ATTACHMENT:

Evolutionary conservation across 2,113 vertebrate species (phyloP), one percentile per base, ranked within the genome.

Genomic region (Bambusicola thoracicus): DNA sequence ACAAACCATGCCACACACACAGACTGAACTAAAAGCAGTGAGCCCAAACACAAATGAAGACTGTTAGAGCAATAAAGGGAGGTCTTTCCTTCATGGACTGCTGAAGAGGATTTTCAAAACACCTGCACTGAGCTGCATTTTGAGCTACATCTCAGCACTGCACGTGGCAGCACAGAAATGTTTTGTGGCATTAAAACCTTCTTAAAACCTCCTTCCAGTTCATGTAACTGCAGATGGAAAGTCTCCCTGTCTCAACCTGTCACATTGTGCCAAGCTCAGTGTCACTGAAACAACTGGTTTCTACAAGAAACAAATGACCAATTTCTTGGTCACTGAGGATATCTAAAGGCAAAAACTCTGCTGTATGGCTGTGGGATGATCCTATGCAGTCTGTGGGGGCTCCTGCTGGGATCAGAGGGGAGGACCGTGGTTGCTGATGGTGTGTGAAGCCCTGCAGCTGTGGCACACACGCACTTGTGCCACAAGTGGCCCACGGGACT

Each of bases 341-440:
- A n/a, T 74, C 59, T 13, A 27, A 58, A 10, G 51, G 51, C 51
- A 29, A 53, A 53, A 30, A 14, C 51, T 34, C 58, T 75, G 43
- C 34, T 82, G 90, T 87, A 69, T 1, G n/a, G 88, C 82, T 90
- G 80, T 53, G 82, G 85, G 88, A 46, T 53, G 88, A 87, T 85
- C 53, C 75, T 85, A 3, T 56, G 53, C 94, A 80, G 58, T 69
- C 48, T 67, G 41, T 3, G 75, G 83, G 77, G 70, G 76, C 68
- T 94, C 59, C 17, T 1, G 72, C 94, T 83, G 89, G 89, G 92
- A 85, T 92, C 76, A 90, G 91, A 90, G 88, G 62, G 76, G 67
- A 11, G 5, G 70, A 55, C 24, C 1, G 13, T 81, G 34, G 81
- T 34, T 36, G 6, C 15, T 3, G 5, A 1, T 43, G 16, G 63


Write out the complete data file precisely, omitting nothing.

Evolutionary conservation across 2,113 vertebrate species (phyloP), one percentile per base, ranked within the genome.

Genomic region (Bambusicola thoracicus): DNA sequence ACAAACCATGCCACACACACAGACTGAACTAAAAGCAGTGAGCCCAAACACAAATGAAGACTGTTAGAGCAATAAAGGGAGGTCTTTCCTTCATGGACTGCTGAAGAGGATTTTCAAAACACCTGCACTGAGCTGCATTTTGAGCTACATCTCAGCACTGCACGTGGCAGCACAGAAATGTTTTGTGGCATTAAAACCTTCTTAAAACCTCCTTCCAGTTCATGTAACTGCAGATGGAAAGTCTCCCTGTCTCAACCTGTCACATTGTGCCAAGCTCAGTGTCACTGAAACAACTGGTTTCTACAAGAAACAAATGACCAATTTCTTGGTCACTGAGGATATCTAAAGGCAAAAACTCTGCTGTATGGCTGTGGGATGATCCTATGCAGTCTGTGGGGGCTCCTGCTGGGATCAGAGGGGAGGACCGTGGTTGCTGATGGTGTGTGAAGCCCTGCAGCTGTGGCACACACGCACTTGTGCCACAAGTGGCCCACGGGACT

Each of bases 341-440:
- A n/a, T 74, C 59, T 13, A 27, A 58, A 10, G 51, G 51, C 51
- A 29, A 53, A 53, A 30, A 14, C 51, T 34, C 58, T 75, G 43
- C 34, T 82, G 90, T 87, A 69, T 1, G n/a, G 88, C 82, T 90
- G 80, T 53, G 82, G 85, G 88, A 46, T 53, G 88, A 87, T 85
- C 53, C 75, T 85, A 3, T 56, G 53, C 94, A 80, G 58, T 69
- C 48, T 67, G 41, T 3, G 75, G 83, G 77, G 70, G 76, C 68
- T 94, C 59, C 17, T 1, G 72, C 94, T 83, G 89, G 89, G 92
- A 85, T 92, C 76, A 90, G 91, A 90, G 88, G 62, G 76, G 67
- A 11, G 5, G 70, A 55, C 24, C 1, G 13, T 81, G 34, G 81
- T 34, T 36, G 6, C 15, T 3, G 5, A 1, T 43, G 16, G 63